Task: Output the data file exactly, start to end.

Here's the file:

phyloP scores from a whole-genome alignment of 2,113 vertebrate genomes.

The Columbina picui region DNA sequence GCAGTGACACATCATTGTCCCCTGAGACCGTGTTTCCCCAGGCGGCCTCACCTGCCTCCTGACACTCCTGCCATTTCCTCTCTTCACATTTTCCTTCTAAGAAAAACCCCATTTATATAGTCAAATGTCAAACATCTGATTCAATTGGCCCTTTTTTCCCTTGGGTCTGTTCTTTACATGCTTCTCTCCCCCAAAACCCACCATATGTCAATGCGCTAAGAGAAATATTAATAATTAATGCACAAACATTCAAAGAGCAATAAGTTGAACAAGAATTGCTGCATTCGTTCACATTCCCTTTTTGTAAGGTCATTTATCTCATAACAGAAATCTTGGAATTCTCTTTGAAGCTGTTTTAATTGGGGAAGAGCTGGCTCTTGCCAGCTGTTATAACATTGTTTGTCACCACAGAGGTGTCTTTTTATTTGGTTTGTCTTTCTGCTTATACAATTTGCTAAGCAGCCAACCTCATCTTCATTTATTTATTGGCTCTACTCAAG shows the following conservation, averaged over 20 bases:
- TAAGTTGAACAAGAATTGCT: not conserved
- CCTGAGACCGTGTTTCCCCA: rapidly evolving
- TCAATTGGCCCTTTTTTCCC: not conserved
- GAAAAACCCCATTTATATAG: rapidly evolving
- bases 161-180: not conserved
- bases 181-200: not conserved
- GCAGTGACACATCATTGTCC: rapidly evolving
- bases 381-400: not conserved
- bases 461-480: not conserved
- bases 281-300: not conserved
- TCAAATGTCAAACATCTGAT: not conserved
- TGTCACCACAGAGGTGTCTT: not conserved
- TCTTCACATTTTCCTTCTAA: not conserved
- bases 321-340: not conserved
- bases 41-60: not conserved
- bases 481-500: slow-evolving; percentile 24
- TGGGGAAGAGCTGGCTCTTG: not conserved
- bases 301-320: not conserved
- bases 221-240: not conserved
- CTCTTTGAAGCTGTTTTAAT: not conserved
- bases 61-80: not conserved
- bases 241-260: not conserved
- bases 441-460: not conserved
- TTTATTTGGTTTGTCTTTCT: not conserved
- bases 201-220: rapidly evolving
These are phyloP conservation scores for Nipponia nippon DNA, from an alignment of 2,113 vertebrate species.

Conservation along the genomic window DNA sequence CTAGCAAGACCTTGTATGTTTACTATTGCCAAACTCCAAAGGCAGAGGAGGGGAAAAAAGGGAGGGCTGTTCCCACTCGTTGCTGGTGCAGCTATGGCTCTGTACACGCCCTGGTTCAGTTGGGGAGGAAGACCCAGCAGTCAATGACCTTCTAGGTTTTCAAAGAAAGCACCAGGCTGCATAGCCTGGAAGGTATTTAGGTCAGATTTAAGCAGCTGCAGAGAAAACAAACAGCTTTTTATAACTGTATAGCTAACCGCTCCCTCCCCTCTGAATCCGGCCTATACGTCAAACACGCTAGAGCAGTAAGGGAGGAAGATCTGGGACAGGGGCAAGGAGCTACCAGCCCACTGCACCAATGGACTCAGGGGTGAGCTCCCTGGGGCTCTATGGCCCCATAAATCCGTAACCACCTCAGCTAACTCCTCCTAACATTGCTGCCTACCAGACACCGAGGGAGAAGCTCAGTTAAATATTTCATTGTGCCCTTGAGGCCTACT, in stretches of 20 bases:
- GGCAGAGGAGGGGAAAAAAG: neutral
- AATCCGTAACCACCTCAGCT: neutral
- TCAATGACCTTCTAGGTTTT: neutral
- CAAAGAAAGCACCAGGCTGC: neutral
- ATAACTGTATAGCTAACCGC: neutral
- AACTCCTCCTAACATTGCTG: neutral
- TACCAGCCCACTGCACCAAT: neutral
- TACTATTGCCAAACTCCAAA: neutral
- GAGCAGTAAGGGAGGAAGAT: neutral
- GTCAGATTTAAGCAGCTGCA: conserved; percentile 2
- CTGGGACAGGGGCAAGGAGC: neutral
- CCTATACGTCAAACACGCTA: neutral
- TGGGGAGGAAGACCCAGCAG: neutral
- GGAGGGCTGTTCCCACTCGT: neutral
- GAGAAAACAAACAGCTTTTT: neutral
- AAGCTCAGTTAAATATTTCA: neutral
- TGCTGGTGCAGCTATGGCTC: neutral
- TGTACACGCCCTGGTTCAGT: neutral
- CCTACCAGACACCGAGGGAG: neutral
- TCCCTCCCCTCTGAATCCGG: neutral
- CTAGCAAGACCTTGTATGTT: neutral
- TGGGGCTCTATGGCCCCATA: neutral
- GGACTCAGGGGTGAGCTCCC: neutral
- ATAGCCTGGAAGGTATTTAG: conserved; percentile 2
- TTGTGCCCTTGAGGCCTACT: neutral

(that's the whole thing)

phyloP scores from a whole-genome alignment of 2,113 vertebrate genomes.

The Columbina picui region DNA sequence GCAGTGACACATCATTGTCCCCTGAGACCGTGTTTCCCCAGGCGGCCTCACCTGCCTCCTGACACTCCTGCCATTTCCTCTCTTCACATTTTCCTTCTAAGAAAAACCCCATTTATATAGTCAAATGTCAAACATCTGATTCAATTGGCCCTTTTTTCCCTTGGGTCTGTTCTTTACATGCTTCTCTCCCCCAAAACCCACCATATGTCAATGCGCTAAGAGAAATATTAATAATTAATGCACAAACATTCAAAGAGCAATAAGTTGAACAAGAATTGCTGCATTCGTTCACATTCCCTTTTTGTAAGGTCATTTATCTCATAACAGAAATCTTGGAATTCTCTTTGAAGCTGTTTTAATTGGGGAAGAGCTGGCTCTTGCCAGCTGTTATAACATTGTTTGTCACCACAGAGGTGTCTTTTTATTTGGTTTGTCTTTCTGCTTATACAATTTGCTAAGCAGCCAACCTCATCTTCATTTATTTATTGGCTCTACTCAAG shows the following conservation, averaged over 20 bases:
- TAAGTTGAACAAGAATTGCT: not conserved
- CCTGAGACCGTGTTTCCCCA: rapidly evolving
- TCAATTGGCCCTTTTTTCCC: not conserved
- GAAAAACCCCATTTATATAG: rapidly evolving
- bases 161-180: not conserved
- bases 181-200: not conserved
- GCAGTGACACATCATTGTCC: rapidly evolving
- bases 381-400: not conserved
- bases 461-480: not conserved
- bases 281-300: not conserved
- TCAAATGTCAAACATCTGAT: not conserved
- TGTCACCACAGAGGTGTCTT: not conserved
- TCTTCACATTTTCCTTCTAA: not conserved
- bases 321-340: not conserved
- bases 41-60: not conserved
- bases 481-500: slow-evolving; percentile 24
- TGGGGAAGAGCTGGCTCTTG: not conserved
- bases 301-320: not conserved
- bases 221-240: not conserved
- CTCTTTGAAGCTGTTTTAAT: not conserved
- bases 61-80: not conserved
- bases 241-260: not conserved
- bases 441-460: not conserved
- TTTATTTGGTTTGTCTTTCT: not conserved
- bases 201-220: rapidly evolving
These are phyloP conservation scores for Nipponia nippon DNA, from an alignment of 2,113 vertebrate species.

Conservation along the genomic window DNA sequence CTAGCAAGACCTTGTATGTTTACTATTGCCAAACTCCAAAGGCAGAGGAGGGGAAAAAAGGGAGGGCTGTTCCCACTCGTTGCTGGTGCAGCTATGGCTCTGTACACGCCCTGGTTCAGTTGGGGAGGAAGACCCAGCAGTCAATGACCTTCTAGGTTTTCAAAGAAAGCACCAGGCTGCATAGCCTGGAAGGTATTTAGGTCAGATTTAAGCAGCTGCAGAGAAAACAAACAGCTTTTTATAACTGTATAGCTAACCGCTCCCTCCCCTCTGAATCCGGCCTATACGTCAAACACGCTAGAGCAGTAAGGGAGGAAGATCTGGGACAGGGGCAAGGAGCTACCAGCCCACTGCACCAATGGACTCAGGGGTGAGCTCCCTGGGGCTCTATGGCCCCATAAATCCGTAACCACCTCAGCTAACTCCTCCTAACATTGCTGCCTACCAGACACCGAGGGAGAAGCTCAGTTAAATATTTCATTGTGCCCTTGAGGCCTACT, in stretches of 20 bases:
- GGCAGAGGAGGGGAAAAAAG: neutral
- AATCCGTAACCACCTCAGCT: neutral
- TCAATGACCTTCTAGGTTTT: neutral
- CAAAGAAAGCACCAGGCTGC: neutral
- ATAACTGTATAGCTAACCGC: neutral
- AACTCCTCCTAACATTGCTG: neutral
- TACCAGCCCACTGCACCAAT: neutral
- TACTATTGCCAAACTCCAAA: neutral
- GAGCAGTAAGGGAGGAAGAT: neutral
- GTCAGATTTAAGCAGCTGCA: conserved; percentile 2
- CTGGGACAGGGGCAAGGAGC: neutral
- CCTATACGTCAAACACGCTA: neutral
- TGGGGAGGAAGACCCAGCAG: neutral
- GGAGGGCTGTTCCCACTCGT: neutral
- GAGAAAACAAACAGCTTTTT: neutral
- AAGCTCAGTTAAATATTTCA: neutral
- TGCTGGTGCAGCTATGGCTC: neutral
- TGTACACGCCCTGGTTCAGT: neutral
- CCTACCAGACACCGAGGGAG: neutral
- TCCCTCCCCTCTGAATCCGG: neutral
- CTAGCAAGACCTTGTATGTT: neutral
- TGGGGCTCTATGGCCCCATA: neutral
- GGACTCAGGGGTGAGCTCCC: neutral
- ATAGCCTGGAAGGTATTTAG: conserved; percentile 2
- TTGTGCCCTTGAGGCCTACT: neutral